|| ||Daniel Berlin <dberlin-AT-dberlin.org> |
|| ||Joe Buck <Joe.Buck-AT-synopsys.com> |
|| ||Re: GCC 4.4.0 Status Report (2009-03-13) |
|| ||Fri, 20 Mar 2009 09:34:59 -0400|
|| ||Richard Guenther <rguenther-AT-suse.de>, Dave Korn <dave.korn.cygwin-AT-googlemail.com>, "gcc-AT-gcc.gnu.org" <gcc-AT-gcc.gnu.org>|
|| ||Article, Thread
On Fri, Mar 13, 2009 at 2:28 PM, Joe Buck <Joe.Buck@synopsys.com> wrote:
> On Fri, Mar 13, 2009 at 10:25:34AM -0700, Richard Guenther wrote:
>> The topmost sentence should be unambiguous. Yes, the SC asked us not
>> to branch.
> The request came from RMS, the SC just passed it on.
There are two things here that bother me.
1. The occasional defending on the length of time it takes the FSF to
get back to us. Sorry, but this defense is, honestly, fairly silly.
Even the government agencies I work with aren't this slow. By the
time we have a response, members of the GCC developer community may
well be living on the moon. This doesn't mean they aren't good people
trying to do a good job, or seriously overworked. At some point, this
ceases to be a sane reason for something taking so long, and clearly,
it isn't something we should let affect our development schedule.
2. Where is the pushback by the SC onto the FSF?
Why haven't we given them a hard deadline, or even any deadline at all?
It's clear when they have no deadlines, they take forever to get
anything done. After all, if they are allowed to not prioritize it and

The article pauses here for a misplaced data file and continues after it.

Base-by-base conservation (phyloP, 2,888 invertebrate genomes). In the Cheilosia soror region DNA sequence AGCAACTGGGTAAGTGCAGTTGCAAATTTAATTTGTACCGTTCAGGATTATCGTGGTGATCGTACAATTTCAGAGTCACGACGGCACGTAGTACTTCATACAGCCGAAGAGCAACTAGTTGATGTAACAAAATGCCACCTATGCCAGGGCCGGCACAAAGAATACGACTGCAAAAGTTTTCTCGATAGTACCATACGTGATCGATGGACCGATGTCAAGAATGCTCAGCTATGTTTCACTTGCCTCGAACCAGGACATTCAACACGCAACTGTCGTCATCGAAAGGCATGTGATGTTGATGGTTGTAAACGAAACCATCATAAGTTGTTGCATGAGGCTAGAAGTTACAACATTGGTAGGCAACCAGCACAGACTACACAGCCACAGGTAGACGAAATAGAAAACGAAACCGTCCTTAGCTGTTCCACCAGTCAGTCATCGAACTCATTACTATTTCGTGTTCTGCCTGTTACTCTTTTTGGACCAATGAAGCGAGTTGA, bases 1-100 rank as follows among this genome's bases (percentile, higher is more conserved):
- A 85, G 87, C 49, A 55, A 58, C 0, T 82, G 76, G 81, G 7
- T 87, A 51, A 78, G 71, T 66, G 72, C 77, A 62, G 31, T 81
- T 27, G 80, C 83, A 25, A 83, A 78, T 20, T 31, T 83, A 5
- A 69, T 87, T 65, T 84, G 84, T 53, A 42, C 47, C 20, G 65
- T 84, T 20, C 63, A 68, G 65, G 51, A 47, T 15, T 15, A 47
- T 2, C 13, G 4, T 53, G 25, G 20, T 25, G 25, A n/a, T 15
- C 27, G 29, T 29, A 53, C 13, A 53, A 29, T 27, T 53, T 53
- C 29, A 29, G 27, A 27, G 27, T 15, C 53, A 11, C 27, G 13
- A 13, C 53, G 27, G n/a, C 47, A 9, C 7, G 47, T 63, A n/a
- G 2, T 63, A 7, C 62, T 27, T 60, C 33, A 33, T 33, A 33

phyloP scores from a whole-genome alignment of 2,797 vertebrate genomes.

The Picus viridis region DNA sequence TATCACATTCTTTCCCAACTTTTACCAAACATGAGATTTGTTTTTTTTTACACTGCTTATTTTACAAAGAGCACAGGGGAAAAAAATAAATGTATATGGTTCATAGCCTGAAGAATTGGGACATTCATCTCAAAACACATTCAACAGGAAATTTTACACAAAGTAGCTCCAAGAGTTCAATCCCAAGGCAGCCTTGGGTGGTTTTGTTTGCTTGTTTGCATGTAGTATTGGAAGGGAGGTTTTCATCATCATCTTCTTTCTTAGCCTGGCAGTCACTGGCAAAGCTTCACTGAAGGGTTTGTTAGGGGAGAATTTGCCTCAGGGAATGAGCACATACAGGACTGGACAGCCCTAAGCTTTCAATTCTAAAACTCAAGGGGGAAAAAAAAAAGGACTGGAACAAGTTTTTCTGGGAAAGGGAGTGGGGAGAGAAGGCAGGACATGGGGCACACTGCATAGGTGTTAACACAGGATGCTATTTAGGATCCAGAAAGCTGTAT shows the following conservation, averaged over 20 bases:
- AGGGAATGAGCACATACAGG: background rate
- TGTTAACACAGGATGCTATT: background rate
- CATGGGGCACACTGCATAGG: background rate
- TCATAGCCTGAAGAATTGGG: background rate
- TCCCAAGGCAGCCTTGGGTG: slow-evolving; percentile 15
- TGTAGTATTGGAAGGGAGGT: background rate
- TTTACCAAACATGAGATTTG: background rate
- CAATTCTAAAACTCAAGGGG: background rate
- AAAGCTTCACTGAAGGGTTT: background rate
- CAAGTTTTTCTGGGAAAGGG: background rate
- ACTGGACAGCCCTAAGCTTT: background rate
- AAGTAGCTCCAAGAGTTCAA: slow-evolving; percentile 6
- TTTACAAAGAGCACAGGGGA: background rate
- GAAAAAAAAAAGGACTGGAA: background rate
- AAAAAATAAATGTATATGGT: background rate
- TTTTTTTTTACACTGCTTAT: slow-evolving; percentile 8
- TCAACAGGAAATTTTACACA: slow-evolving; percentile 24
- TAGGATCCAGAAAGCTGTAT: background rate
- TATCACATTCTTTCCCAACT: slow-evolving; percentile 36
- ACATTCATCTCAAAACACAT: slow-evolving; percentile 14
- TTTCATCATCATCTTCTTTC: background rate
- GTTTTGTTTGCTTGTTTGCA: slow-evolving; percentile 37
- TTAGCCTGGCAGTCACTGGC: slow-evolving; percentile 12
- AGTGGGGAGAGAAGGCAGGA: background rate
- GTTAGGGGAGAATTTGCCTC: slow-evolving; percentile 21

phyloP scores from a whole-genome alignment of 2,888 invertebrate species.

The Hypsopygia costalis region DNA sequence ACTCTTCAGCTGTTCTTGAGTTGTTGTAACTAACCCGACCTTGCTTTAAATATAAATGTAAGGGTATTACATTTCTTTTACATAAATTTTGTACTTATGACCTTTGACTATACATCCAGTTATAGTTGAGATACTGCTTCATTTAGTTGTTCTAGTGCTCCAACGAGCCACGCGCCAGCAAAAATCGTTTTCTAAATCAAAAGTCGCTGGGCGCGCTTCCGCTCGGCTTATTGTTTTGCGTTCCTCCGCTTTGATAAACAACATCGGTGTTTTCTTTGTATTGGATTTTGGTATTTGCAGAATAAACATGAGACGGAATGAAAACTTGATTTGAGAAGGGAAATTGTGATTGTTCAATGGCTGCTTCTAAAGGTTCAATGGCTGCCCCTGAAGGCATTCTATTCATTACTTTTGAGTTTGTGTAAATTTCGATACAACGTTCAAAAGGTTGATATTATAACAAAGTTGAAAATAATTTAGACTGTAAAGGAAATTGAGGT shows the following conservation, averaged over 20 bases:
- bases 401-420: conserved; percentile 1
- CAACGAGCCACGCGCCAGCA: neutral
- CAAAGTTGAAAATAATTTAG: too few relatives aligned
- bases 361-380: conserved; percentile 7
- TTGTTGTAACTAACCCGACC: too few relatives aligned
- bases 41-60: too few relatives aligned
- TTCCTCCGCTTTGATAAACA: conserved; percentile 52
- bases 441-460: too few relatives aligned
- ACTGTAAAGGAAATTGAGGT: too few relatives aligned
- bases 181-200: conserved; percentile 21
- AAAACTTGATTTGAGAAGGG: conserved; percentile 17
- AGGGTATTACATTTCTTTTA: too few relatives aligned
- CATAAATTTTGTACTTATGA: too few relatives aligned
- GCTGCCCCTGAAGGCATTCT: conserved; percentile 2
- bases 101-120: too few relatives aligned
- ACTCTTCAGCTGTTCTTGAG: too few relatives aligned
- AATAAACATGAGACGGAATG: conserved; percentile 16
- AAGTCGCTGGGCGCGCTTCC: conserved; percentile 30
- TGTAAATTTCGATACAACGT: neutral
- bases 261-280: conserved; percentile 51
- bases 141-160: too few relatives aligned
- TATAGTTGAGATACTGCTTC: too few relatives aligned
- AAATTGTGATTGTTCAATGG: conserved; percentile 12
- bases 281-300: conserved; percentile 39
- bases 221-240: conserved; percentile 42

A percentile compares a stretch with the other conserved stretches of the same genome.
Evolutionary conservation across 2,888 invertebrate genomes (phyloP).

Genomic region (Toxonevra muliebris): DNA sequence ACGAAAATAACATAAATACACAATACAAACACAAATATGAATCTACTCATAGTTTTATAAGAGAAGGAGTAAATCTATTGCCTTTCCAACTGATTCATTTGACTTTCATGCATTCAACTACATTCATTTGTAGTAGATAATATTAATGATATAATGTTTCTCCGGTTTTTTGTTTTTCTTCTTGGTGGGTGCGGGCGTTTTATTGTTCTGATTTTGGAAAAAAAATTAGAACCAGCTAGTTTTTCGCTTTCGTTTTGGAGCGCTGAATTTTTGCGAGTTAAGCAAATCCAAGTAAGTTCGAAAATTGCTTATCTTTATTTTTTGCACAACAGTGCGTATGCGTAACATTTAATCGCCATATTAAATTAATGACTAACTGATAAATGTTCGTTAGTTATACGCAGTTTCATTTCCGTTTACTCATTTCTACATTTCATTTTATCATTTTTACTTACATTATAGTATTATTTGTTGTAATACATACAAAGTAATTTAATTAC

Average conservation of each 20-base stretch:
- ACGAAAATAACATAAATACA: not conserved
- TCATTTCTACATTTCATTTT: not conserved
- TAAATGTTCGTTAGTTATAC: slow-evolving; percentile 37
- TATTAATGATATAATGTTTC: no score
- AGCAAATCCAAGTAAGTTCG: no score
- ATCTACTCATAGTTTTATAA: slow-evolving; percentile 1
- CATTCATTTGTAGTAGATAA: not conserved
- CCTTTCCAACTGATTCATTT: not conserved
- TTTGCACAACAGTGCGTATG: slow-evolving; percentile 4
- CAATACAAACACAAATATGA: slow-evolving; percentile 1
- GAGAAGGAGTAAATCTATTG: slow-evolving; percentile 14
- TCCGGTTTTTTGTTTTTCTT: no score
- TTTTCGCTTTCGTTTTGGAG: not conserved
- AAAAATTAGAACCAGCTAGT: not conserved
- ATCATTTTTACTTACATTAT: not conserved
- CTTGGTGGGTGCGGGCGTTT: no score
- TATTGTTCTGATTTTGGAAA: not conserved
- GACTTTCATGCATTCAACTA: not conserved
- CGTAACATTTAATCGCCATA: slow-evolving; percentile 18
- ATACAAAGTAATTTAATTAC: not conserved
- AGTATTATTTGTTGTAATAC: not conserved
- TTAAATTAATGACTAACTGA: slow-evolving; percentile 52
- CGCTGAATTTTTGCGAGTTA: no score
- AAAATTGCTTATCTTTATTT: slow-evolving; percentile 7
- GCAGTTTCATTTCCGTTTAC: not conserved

have no incentive to get their ass in gear and meet a deadline, what
exactly did we expect to happen other than it not getting done in a
reasonable amount of time?
Why hasn't the SC sent something to the FSF like:
"We are grateful for your concern about the issues this licensing
change and subsequent discussion has brought up. However, sadly, the
amount of time it is taking to reach consensus on how/what to change
has begun to seriously impede GCC development and it's future.
Therefore, we request you resolve this licensing issue by March 28th,
or we will have to branch and prepare the current GCC mainline for
release, and wait until the next version to make any licensing
We regret this, but it is necessary in order to not further impede
development of GCC and it's community"
It's fairly clear what the view of the developer community is on this
issue. At some point, if the FSF can't be a organization that
responds to problems in a sane length of time, we shouldn't let them
get in the way.
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